NEWPORT - Educators from Oregon State University and Oregon Coast Community College have jointly developed one the nation's first educational programs to train "aquarists," responding to a need for more experts with practical, applied knowledge in ornamental fish health and care.
The first class in this two-year, associates degree program at OCCC will begin this September. It has been supported by a new $750,000 grant from the National Science Foundation and other fund-raising efforts that provide a total of about $1 million to get the program under way. A large number of private companies in aquarium and marine science have also provided support.
"A national survey we did showed that there's a significant need for trained individuals to work in aquarium science who may not have bachelor's degrees in biology but have a solid background in ornamental fish health, aquarium design and operation, and many other topics," said Dr. Tim Miller-Morgan, an assistant professor of veterinary medicine at OSU. He is a Sea Grant Extension veterinarian and a co-developer of the program, along with Jane Hodgkins and Bruce Koike at OCCC.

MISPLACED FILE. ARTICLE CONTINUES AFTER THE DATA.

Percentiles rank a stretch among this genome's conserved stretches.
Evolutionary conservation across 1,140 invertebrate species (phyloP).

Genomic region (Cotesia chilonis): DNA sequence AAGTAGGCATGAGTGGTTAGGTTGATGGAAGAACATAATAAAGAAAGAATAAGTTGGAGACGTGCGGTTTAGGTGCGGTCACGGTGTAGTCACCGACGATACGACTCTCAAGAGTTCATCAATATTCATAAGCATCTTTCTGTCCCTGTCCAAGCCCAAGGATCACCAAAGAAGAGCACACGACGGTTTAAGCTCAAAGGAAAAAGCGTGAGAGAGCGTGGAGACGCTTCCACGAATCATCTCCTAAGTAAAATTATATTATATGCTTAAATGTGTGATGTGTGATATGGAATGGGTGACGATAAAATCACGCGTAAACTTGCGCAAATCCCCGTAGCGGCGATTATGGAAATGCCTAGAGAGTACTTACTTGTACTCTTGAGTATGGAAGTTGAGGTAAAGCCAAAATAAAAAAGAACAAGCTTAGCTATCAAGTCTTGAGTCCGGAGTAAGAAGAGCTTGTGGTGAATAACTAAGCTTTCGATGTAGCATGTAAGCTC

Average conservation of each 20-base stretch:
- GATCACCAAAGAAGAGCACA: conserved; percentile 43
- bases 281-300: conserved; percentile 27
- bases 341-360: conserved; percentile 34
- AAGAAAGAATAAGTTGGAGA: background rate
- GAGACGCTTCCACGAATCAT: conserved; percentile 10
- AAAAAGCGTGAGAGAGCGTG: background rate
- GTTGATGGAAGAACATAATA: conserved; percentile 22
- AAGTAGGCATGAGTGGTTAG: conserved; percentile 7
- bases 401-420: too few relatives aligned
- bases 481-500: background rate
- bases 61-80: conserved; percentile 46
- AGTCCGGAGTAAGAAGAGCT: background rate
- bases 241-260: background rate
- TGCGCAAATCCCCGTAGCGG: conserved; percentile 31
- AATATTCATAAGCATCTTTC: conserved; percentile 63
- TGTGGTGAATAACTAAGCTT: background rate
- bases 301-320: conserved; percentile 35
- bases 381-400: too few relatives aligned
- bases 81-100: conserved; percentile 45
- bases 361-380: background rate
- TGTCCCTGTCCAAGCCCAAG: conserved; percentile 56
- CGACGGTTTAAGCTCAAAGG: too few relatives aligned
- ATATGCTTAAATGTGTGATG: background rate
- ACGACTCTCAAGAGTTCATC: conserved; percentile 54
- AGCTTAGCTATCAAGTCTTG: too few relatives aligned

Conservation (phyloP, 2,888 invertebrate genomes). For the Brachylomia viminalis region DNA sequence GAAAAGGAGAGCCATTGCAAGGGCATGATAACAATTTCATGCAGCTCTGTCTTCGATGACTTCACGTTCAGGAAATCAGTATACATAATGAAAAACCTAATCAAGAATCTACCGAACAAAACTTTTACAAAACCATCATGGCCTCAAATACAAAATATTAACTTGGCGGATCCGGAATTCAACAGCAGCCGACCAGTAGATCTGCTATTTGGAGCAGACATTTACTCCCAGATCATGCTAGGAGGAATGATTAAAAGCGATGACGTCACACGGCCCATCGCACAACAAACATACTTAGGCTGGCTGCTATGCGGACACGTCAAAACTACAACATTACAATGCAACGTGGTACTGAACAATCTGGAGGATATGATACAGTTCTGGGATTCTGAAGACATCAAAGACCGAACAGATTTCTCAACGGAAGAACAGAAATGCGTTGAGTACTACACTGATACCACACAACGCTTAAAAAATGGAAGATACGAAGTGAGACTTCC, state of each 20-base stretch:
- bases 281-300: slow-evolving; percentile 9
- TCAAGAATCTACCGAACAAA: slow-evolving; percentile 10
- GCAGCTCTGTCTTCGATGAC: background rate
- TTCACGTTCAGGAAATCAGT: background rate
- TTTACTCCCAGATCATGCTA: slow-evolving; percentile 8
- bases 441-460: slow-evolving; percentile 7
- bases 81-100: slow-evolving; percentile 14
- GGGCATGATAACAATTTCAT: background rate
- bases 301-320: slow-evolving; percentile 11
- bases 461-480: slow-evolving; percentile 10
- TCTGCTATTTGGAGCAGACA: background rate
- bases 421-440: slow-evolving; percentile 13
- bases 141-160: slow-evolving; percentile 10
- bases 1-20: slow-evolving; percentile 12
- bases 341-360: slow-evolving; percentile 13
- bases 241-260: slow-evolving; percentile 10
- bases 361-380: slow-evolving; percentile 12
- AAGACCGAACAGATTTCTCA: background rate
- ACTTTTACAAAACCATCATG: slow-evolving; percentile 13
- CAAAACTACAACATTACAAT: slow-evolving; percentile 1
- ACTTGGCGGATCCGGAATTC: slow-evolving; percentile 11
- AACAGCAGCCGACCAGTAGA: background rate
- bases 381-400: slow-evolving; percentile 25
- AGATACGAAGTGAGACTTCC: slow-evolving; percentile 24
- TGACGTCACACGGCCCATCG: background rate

It's anticipated that employment opportunities for graduates with these skills should be strong, the educators say. The first class will have a maximum of 25 students, and a few positions are still open.
"This aquarium science program will be a true signature program for Oregon Coast Community College," said Hodgkins. "Strong local partnerships with OSU and the Oregon Coast Aquarium have made this possible, and the program should be of great value to the aquarium and ornamental fish industry.
"They are looking for employees with practical, applied skills who can maintain healthy fish populations and the systems that support them," she added. "Those are the skills our graduates will have."
One of the directors and teachers in the new program will also be Koike, who has a master's degree in fisheries science from OSU and extensive experience in public aquariums, including service as director of animal husbandry at the Oregon Coast Aquarium.
Students in this program will learn about the captive biology of fish and invertebrates, aquarium system and exhibit design, communication skills, fish and invertebrate health management, nutrition and reproduction, and other topics. There will be an emphasis on laboratories and "hands-on" skills, and the program will include a 10-week internship in aquarium practice and operation.
Most of the courses will be taught at OSU's Hatfield Marine Science Center in Newport.
More information about the program can be obtained on the web at http://www.occc.cc.or.us/aquarium/index.htm.